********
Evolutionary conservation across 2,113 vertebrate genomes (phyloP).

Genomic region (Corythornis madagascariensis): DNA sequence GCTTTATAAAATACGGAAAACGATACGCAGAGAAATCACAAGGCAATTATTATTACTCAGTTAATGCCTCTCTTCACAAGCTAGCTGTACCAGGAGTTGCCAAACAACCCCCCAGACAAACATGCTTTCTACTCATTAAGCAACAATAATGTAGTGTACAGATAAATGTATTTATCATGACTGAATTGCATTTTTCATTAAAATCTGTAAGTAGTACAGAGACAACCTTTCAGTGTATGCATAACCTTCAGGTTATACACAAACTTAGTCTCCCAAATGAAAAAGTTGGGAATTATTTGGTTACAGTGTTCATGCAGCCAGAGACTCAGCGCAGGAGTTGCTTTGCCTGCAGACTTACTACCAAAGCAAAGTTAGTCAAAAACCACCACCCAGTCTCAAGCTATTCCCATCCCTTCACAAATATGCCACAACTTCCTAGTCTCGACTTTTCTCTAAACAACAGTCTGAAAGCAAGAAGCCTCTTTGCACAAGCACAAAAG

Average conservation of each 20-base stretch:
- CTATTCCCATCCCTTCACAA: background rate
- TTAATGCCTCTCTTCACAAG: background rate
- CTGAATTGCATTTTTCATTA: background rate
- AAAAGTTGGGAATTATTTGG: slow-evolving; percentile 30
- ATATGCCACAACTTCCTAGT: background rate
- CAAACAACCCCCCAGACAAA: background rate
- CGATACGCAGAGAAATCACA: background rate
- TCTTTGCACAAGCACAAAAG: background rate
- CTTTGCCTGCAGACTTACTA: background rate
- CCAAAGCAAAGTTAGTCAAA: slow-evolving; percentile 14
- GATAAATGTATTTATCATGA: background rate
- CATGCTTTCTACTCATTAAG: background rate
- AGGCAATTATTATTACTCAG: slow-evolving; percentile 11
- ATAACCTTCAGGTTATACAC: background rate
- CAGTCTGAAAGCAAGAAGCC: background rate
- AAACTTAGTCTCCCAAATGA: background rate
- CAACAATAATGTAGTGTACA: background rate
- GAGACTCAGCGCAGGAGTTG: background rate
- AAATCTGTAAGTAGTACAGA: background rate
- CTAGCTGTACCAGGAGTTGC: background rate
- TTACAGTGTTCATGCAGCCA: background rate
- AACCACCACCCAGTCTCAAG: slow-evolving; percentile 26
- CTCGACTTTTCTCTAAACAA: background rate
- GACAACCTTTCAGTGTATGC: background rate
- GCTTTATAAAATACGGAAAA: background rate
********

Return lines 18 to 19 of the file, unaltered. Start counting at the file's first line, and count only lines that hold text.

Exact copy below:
- CAGTCTGAAAGCAAGAAGCC: background rate
- AAACTTAGTCTCCCAAATGA: background rate